California officials explain how state is expanding COVID-19 testing

State officials believe more testing will help curb the spread of COVID-19, which has already taken the lives of 7,040 Californians.
SAN FRANCISCO -- Dr. Mark Ghaly, California's Health and Human Services secretary, held a press conference Tuesday in place of Gavin Newsom to give an update on the state's coronavirus surge.

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Ghaly focused on the state's effort to expand COVID-19 testing, especially to the most susceptible populations and communities.

At the end of March and early April, the state was conducting about 2,000 tests a day. In July, we're averaging 105,000 tests daily, he said.

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State officials believe more testing will help curb the spread of COVID-19, which has already taken the lives of 7,040 Californians.



California has conducted more than 5.5 million coronavirus tests since the start of the pandemic.

State officials believe more testing will help curb the spread of the virus because it will allow COVID-19 positive patients to quarantine and isolate more quickly before spreading it to others.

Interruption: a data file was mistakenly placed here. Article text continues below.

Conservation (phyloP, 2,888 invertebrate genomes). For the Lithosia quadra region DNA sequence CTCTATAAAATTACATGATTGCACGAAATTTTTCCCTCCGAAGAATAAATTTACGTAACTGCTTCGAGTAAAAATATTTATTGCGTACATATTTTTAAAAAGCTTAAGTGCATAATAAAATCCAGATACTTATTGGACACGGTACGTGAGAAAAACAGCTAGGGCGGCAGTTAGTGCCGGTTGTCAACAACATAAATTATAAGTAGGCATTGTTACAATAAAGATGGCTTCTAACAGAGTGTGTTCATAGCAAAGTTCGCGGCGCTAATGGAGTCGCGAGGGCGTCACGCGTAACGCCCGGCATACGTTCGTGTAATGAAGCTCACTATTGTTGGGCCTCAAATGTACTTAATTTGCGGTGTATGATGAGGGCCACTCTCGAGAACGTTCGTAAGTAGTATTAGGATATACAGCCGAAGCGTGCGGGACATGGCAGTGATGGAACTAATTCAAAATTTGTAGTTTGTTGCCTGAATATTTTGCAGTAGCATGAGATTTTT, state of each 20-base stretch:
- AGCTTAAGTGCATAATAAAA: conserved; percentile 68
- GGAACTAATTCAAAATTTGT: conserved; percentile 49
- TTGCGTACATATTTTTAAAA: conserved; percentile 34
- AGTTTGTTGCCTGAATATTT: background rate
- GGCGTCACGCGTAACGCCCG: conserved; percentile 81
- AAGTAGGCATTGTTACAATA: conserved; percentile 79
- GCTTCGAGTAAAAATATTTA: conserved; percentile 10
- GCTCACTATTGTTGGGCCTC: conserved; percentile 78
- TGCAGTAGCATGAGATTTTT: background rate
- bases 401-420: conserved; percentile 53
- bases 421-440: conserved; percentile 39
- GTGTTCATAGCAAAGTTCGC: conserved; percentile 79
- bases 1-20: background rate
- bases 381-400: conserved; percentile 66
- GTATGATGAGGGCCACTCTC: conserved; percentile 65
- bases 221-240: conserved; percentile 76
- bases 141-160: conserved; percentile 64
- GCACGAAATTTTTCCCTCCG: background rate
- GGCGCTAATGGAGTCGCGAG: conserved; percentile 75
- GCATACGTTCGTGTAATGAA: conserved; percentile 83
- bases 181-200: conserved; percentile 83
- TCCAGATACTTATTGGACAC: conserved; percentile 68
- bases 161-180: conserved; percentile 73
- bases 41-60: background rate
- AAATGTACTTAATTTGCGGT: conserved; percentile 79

California is working to shift some of the burden of testing from state-run sites to pharmacists, nurse practitioners and other health care providers.

"By moving as much testing as possible to these providers or to local labs, we can increase access to testing and be able to identify patients who meet the highest testing priority. That will help us focus on the highest risk Californians," said Castro Ramirez, Secretary of Business, Consumer Services and Housing.

The state is also working with health insurance providers to make sure the cost of a COVID-19 tests, which is about $100, is reimbursed for everyone.

On Monday, Gov. Newsom ordered the mandatory closure of indoor restaurants, bars and other businesses statewide in an attempt to get the spread of the virus under control. In counties on the watch list, even more sectors are being asked to close.

Gyms in L.A. County were closed again so Foothill Gym in Monrovia moved all its equipment into its parking lot. The gyms now has mandatory temperature checks and a worker whose sole job it is to sanitize workout stations after each use.

"We want to keep everybody healthy. We want to be part of the solution not the problem," said the gym's owner Brian Whelan.

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